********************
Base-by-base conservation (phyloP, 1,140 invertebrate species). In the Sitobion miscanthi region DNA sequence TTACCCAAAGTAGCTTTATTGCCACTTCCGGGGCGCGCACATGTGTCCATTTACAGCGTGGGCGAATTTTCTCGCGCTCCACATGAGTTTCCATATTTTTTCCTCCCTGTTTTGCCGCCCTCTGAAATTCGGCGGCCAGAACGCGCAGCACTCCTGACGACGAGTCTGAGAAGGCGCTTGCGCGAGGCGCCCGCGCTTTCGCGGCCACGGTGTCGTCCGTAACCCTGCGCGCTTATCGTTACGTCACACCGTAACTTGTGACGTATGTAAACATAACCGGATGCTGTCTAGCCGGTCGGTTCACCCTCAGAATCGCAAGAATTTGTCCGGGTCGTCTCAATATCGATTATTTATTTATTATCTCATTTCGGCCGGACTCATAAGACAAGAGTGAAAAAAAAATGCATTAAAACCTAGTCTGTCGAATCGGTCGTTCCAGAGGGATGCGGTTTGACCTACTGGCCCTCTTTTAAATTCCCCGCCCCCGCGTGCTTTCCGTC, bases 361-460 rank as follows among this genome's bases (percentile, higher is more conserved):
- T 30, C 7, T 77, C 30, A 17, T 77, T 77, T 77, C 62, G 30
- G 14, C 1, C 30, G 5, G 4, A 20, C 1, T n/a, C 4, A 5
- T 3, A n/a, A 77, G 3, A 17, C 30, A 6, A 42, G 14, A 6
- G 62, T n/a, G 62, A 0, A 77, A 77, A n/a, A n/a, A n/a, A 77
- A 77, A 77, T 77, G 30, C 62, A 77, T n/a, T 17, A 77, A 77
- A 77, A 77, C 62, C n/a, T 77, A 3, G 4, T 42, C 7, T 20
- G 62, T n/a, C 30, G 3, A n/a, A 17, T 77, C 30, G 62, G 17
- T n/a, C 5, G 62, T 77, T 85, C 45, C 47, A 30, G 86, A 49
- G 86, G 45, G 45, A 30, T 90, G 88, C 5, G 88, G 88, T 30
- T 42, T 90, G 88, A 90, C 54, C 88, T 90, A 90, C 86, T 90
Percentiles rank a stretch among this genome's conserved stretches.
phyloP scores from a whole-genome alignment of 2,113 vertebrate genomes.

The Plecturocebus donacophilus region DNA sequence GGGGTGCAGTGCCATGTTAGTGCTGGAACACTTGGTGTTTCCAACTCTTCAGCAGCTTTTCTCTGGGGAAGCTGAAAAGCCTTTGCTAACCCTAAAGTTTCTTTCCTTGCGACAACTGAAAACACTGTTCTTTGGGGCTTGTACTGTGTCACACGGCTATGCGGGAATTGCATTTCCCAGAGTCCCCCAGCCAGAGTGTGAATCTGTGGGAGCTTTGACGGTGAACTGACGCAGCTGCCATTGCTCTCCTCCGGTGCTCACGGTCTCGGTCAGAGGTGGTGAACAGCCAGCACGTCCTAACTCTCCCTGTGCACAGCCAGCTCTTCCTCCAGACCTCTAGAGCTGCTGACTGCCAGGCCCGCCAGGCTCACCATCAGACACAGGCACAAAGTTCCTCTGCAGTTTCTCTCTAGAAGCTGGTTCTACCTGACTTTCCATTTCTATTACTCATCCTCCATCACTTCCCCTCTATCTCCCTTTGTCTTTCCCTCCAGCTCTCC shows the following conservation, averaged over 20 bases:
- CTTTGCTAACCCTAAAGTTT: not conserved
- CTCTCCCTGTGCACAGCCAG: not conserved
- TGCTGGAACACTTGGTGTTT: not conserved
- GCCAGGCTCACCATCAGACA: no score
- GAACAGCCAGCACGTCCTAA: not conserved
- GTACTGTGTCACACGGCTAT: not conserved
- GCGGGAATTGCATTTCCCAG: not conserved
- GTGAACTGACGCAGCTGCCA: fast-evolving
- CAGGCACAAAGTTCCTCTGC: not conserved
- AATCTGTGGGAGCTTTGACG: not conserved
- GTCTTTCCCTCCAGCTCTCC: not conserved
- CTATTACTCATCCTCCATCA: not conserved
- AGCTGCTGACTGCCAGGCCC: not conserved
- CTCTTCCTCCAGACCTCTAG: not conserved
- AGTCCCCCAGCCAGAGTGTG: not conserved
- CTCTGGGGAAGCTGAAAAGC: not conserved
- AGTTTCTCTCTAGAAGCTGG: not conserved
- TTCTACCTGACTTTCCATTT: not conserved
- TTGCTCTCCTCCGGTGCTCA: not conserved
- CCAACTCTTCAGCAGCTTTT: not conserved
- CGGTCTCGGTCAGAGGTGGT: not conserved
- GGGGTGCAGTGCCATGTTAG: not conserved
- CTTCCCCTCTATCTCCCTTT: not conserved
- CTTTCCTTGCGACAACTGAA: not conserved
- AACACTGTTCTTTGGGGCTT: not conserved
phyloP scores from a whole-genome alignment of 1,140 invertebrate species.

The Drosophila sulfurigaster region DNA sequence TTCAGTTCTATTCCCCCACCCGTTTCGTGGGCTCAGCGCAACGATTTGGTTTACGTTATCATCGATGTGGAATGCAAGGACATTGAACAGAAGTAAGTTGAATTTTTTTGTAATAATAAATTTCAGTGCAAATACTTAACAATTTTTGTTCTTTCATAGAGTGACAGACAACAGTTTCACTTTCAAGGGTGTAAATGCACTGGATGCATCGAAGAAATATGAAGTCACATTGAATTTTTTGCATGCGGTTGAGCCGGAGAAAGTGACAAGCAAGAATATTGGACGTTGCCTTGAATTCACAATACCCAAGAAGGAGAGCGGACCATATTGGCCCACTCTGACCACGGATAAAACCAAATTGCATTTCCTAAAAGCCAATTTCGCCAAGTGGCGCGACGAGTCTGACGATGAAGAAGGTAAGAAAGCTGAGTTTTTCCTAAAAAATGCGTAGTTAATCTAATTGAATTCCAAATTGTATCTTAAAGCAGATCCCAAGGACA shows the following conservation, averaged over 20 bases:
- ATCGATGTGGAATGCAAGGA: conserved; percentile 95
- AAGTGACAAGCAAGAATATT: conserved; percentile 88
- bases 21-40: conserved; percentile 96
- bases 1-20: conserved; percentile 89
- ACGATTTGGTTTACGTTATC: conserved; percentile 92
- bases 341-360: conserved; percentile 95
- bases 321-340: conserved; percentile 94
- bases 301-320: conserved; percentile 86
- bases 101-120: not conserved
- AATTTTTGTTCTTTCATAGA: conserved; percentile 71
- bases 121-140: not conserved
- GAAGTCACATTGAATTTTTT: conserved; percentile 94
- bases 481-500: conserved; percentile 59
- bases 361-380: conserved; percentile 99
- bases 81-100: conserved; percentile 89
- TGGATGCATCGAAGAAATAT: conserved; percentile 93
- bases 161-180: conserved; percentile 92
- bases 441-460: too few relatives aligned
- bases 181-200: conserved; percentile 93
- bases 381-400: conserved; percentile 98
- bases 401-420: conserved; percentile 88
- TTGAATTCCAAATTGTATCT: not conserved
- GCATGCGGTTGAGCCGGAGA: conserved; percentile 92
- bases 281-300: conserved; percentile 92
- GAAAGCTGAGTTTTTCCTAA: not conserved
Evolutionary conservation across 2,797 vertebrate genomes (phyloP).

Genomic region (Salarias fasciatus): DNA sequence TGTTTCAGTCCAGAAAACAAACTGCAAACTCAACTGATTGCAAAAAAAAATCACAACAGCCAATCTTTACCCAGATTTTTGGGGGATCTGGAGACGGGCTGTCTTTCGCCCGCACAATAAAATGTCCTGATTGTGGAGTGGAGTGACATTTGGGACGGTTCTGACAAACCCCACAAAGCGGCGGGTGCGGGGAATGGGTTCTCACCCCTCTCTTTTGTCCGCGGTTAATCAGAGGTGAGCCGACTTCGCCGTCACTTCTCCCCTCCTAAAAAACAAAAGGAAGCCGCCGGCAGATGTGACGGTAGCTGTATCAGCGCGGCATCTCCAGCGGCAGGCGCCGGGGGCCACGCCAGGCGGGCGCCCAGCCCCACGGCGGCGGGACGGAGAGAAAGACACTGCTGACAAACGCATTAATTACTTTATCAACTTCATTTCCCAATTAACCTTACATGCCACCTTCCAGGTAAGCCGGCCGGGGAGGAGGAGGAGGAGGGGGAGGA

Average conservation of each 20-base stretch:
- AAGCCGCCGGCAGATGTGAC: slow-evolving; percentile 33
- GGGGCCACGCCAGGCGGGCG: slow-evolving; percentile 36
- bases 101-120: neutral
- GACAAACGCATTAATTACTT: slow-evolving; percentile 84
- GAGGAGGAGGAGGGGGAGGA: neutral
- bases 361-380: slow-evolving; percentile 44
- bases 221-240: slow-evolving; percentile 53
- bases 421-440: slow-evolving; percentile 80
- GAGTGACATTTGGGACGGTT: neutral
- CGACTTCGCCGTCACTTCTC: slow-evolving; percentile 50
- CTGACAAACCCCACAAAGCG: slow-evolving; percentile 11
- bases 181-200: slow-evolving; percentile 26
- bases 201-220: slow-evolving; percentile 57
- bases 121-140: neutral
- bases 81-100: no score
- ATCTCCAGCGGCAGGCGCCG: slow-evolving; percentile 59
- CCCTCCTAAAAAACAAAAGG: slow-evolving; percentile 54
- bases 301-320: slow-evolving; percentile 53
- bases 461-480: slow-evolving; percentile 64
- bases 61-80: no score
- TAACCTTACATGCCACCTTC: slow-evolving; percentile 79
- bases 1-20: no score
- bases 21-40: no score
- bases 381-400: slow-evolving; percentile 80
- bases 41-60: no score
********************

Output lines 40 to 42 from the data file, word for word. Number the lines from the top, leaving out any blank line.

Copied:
phyloP scores from a whole-genome alignment of 1,140 invertebrate species.

The Drosophila sulfurigaster region DNA sequence TTCAGTTCTATTCCCCCACCCGTTTCGTGGGCTCAGCGCAACGATTTGGTTTACGTTATCATCGATGTGGAATGCAAGGACATTGAACAGAAGTAAGTTGAATTTTTTTGTAATAATAAATTTCAGTGCAAATACTTAACAATTTTTGTTCTTTCATAGAGTGACAGACAACAGTTTCACTTTCAAGGGTGTAAATGCACTGGATGCATCGAAGAAATATGAAGTCACATTGAATTTTTTGCATGCGGTTGAGCCGGAGAAAGTGACAAGCAAGAATATTGGACGTTGCCTTGAATTCACAATACCCAAGAAGGAGAGCGGACCATATTGGCCCACTCTGACCACGGATAAAACCAAATTGCATTTCCTAAAAGCCAATTTCGCCAAGTGGCGCGACGAGTCTGACGATGAAGAAGGTAAGAAAGCTGAGTTTTTCCTAAAAAATGCGTAGTTAATCTAATTGAATTCCAAATTGTATCTTAAAGCAGATCCCAAGGACA shows the following conservation, averaged over 20 bases:
- ATCGATGTGGAATGCAAGGA: conserved; percentile 95